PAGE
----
There used to be a TV show similar to "The Twilight Zone" called "The Outer Limits". Like all "ancient" TV shows the special effects were minimal, and to modern viewers, laughable but at the time the show was "credible". Anyhoo, there was an episode in which a spaceship lands and broadcasts "We come in peace, do not harm us". However, the Army gets all freaked out and kills them all even though they didn't do anything. Spoiler Alert: Then they reveal that they didn't have capital punishment on Zanti but these were dangerous criminals that had to be killed and they were sent to earth because they knew they were killers.

[Mat 17:23 KJV] 23 And they shall kill him, and the third day he shall be raised again. And they were exceeding sorry. [Mat 20:19 KJV] 19 And shall deliver him to the Gentiles to mock, and to scourge, and to crucify [him]: and the third day he shall rise again. [Mar 10:34 KJV] 34 And they shall mock him, and shall scourge him, and shall spit upon him, and shall kill him: and the third day he shall rise again. [Luk 13:32 KJV] 32 And he said unto them, Go ye, and tell that fox, Behold, I cast out devils, and I do cures to day and to morrow, and the third [day] I shall be perfected. [Luk 18:33 KJV] 33 And they shall scourge [him], and put him to death: and the third day he shall rise again. [Luk 24:7 KJV] 7 Saying, The Son of man must be delivered into the hands of sinful men, and be crucified, and the third day rise again.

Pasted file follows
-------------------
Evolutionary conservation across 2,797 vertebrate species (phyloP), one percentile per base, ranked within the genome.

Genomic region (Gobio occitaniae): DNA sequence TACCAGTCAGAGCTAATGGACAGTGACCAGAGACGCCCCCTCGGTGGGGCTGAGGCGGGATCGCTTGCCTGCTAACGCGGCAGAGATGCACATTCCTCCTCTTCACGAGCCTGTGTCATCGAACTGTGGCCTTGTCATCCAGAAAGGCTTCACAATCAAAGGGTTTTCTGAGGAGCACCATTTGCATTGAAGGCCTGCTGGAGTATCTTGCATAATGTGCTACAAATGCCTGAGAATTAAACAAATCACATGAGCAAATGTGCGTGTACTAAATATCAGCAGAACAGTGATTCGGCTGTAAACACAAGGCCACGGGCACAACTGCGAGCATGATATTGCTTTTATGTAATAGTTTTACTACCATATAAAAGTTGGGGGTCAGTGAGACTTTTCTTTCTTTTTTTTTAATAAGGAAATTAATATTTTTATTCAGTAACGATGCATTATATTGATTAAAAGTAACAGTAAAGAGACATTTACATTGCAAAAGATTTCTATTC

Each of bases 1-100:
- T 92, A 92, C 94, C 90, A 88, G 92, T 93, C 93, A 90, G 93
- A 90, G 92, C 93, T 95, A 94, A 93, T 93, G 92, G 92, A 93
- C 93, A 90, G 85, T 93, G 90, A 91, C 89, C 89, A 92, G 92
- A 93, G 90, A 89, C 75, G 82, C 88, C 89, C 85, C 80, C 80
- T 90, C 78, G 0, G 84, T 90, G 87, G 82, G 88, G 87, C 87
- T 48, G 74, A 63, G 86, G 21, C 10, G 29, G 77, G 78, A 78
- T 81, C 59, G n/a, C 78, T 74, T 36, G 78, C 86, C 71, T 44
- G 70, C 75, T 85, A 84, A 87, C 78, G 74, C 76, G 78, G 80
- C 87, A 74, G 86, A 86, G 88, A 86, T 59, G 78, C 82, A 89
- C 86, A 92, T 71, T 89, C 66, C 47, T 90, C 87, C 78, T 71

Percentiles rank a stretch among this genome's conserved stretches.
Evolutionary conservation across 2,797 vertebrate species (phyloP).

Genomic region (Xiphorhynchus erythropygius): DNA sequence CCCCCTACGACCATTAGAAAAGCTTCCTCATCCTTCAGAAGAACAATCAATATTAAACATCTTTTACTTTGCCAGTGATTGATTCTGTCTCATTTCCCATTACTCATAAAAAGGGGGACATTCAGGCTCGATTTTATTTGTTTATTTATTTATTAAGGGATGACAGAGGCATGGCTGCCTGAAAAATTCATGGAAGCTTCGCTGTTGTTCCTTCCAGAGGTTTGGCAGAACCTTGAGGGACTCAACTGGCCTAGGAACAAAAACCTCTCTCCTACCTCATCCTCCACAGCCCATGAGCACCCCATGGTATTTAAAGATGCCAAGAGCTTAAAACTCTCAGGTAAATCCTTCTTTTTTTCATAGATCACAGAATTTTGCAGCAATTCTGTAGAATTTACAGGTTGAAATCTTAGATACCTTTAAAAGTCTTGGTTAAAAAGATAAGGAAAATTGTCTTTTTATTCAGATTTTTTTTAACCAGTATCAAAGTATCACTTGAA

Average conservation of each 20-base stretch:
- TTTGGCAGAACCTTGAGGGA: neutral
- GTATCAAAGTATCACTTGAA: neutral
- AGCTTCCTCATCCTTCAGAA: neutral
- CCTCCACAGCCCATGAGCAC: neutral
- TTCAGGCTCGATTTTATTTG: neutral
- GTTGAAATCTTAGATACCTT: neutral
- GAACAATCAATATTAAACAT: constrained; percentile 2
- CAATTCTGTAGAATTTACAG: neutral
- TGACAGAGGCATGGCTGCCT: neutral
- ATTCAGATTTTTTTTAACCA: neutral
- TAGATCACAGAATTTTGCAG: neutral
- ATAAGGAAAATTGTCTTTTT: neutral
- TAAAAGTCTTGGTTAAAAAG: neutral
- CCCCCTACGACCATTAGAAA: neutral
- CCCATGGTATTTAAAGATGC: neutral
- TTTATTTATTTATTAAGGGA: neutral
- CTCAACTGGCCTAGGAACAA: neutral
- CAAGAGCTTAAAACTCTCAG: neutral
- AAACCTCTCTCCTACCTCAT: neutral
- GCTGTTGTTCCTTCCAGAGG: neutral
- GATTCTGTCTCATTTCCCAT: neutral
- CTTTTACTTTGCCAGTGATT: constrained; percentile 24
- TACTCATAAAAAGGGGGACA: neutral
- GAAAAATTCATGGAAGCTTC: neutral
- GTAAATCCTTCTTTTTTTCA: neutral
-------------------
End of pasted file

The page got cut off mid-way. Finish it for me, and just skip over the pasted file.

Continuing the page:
Also, the Messiah is typified by his not even considering coming to the throne by violence but rather by resolute obedience to God:

[1Sa 24:6, 10 KJV] 6 And he said unto his men, The LORD forbid that I should do this thing unto my master, the LORD'S anointed, to stretch forth mine hand against him, seeing he [is] the anointed of the LORD. ... 10 Behold, this day thine eyes have seen how that the LORD had delivered thee to day into mine hand in the cave: and [some] bade [me] kill thee: but [mine eye] spared thee; and I said, I will not put forth mine hand against my lord; for he [is] the LORD'S anointed.

[Psa 75:6-7, 10 CSB] 6 Exaltation does not come from the east, the west, or the desert, 7 for God is the Judge: He brings down one and exalts another. ... 10 "I will cut off all the horns of the wicked, but the horns of the righteous will be lifted up."

So too the Messiah could have (and was expected to) overthrow Rome and Herod and set himself up as king. But instead we see the Messiah refusing kingship by force:

[Jhn 6:15 KJV] 15 When Jesus therefore perceived that they would come and take him by force [ἁρπάζω], to make him a king, he departed again into a mountain himself alone.

Common Taters often think that the crowd was going to force Jesus to be king but as I see it they wanted to use physical violence to make him king, which he refused to be a part of.